Close up of a flying drone
​A drone that keeps a distance you are comfortable with.
​Photo: Unsplash

An intelligent and social drone

​Have you ever met a polite drone? In the project "AI + Social Drones: Towards Autonomous and Adaptive Social Drones" Associate Professor Mohammad Obaid and colleagues will investigate how flying drones can interact with humans using AI.
​Drones are becoming more and more useful as tools in areas like transportation and health.
In the project AI + Social Drones: Towards Autonomous and Adaptive Social Drones, funded by Chalmers AI Research Centre, CHAIR, the research team will look into social drones and their role in society. Starting this summer, the project will investigate how drones can operate in a human environment in an acceptable way.

“If we have an AI entity in our environment, in this case a flying robot, how do we interact with it as humans? We want to teach it to understand us and to pick up our social cues while flying next to us. Also, how should we as humans interact with it and behave?” says Associate Professor Mohammad Obaid, project leader.

What is a social drone?
A drone is a flying robot that can be controlled remotely, and when we throw in the word social next to a drone, two things happen. One is that they can exhibit social cues to us. They can tell us how they are behaving and their intentions. Secondly, is to make it learn how to pick up our behavior, our social cues.

“The idea is that if we, in this project, learn how to make this work, we will have a better understanding of how to accept and trust them in different application areas and contexts, which will make them more usable”, says Mohammad Obaid.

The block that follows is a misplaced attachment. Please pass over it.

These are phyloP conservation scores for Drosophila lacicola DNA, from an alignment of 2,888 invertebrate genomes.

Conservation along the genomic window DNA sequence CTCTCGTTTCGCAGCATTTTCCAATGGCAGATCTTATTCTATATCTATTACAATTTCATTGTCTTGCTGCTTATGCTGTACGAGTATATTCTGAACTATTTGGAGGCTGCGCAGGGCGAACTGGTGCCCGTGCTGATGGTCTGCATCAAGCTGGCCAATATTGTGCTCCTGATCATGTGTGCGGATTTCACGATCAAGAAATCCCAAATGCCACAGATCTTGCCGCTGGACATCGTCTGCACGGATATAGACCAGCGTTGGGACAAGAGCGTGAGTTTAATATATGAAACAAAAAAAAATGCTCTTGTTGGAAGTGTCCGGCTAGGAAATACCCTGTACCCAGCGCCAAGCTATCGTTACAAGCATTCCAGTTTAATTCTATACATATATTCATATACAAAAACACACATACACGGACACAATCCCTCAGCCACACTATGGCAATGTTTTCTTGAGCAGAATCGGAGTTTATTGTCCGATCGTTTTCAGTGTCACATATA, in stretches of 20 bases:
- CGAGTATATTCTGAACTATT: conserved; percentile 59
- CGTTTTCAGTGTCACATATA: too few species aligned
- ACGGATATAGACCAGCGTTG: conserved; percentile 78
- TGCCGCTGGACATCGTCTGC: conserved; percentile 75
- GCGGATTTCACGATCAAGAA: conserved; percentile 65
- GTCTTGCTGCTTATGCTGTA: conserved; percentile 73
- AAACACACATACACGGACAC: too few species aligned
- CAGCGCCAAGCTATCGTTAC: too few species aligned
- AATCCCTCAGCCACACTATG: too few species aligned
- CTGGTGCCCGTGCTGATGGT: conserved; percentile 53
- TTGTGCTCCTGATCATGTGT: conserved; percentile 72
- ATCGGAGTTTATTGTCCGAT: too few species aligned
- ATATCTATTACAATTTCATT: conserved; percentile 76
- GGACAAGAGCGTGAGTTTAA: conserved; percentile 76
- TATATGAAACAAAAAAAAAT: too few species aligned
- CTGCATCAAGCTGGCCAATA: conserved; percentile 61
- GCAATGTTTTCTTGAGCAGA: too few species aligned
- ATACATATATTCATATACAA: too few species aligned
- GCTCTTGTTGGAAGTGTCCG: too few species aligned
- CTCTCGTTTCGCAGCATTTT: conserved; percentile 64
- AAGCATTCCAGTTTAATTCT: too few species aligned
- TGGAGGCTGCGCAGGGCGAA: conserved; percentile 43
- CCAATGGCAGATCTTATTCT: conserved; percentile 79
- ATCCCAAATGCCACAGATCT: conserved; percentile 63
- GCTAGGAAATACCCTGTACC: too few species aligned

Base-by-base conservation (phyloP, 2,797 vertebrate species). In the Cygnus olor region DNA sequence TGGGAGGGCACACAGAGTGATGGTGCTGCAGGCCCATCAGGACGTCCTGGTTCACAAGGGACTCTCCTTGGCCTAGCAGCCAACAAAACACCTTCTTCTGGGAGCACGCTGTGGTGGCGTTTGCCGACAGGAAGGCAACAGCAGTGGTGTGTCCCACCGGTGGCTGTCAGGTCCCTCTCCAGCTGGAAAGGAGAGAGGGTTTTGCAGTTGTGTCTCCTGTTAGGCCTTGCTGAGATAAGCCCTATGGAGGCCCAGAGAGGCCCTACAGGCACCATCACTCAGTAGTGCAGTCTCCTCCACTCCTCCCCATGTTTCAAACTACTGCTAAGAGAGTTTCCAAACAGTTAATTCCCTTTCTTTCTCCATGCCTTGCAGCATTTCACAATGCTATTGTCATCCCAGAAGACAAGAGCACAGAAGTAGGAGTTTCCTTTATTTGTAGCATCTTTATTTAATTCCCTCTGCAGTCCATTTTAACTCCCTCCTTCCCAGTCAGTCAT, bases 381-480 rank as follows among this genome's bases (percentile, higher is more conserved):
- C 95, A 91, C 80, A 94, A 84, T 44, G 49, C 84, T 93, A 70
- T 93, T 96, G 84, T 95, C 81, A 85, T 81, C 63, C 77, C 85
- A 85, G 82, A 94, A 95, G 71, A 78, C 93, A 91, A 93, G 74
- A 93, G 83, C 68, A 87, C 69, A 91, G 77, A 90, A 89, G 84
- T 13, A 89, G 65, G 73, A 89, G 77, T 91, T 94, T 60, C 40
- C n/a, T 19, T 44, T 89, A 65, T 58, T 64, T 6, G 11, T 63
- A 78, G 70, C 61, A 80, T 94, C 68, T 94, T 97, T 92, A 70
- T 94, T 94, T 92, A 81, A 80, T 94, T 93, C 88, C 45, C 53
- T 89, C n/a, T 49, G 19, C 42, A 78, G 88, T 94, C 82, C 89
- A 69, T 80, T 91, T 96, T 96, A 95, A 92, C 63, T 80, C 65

To make this happen, AI is needed. Data from interaction activities are collected and used to train the robot to develop social cues. An intelligent drone may be able to read from the user’s face if it is welcoming or anxious and then choose a suitable distance to the person.

Drones are already used in delivery services and civil services, like healthcare and well-being.

“Health is something we are looking in to as well. With AI applied in the drone, we believe that drones could do much good, for instance in emergency situations in remote areas.

Communicating with a robot
We are used to see robots in sci-fi where they have faces and can communicate what they think and their intentions, and many scientists get inspired by it. Mohammad Obaid is one of them.

“In earlier research we have tested to add eyes to a drone. The eyes let the drone gaze to the direction it intends to go and thereby communicate its intentions”, he says.

Many tests are being done with ground robots, which cannot fly. Applying the research on a drone is similar but the ability to fly gives the robot a new dimension.

“A drone can give you a new perspective from above for example, and it will be much more mobile than ground robots, not getting stuck on obstacles”, says Mohammad Obaid.

A drone companion
It may seem tempting to imagine that the social drone will be as common as the smartphone in a near future. But there are many issues to resolve before this becomes reality, Mohammad Obaid thinks.

“It could well be that people will have a drone companion, but we need to think about ethics first. As with cell phones, we need to know what will happen with society when adding social drones, as with all human interaction with AI systems. I think more important is if the drone can be of use in health and well-being, like if they can be used to help people for instance in remote areas or as lifeguards on the beach”, he says.

Text: Mats Tiborn

Page manager Published: Fri 10 Jun 2022.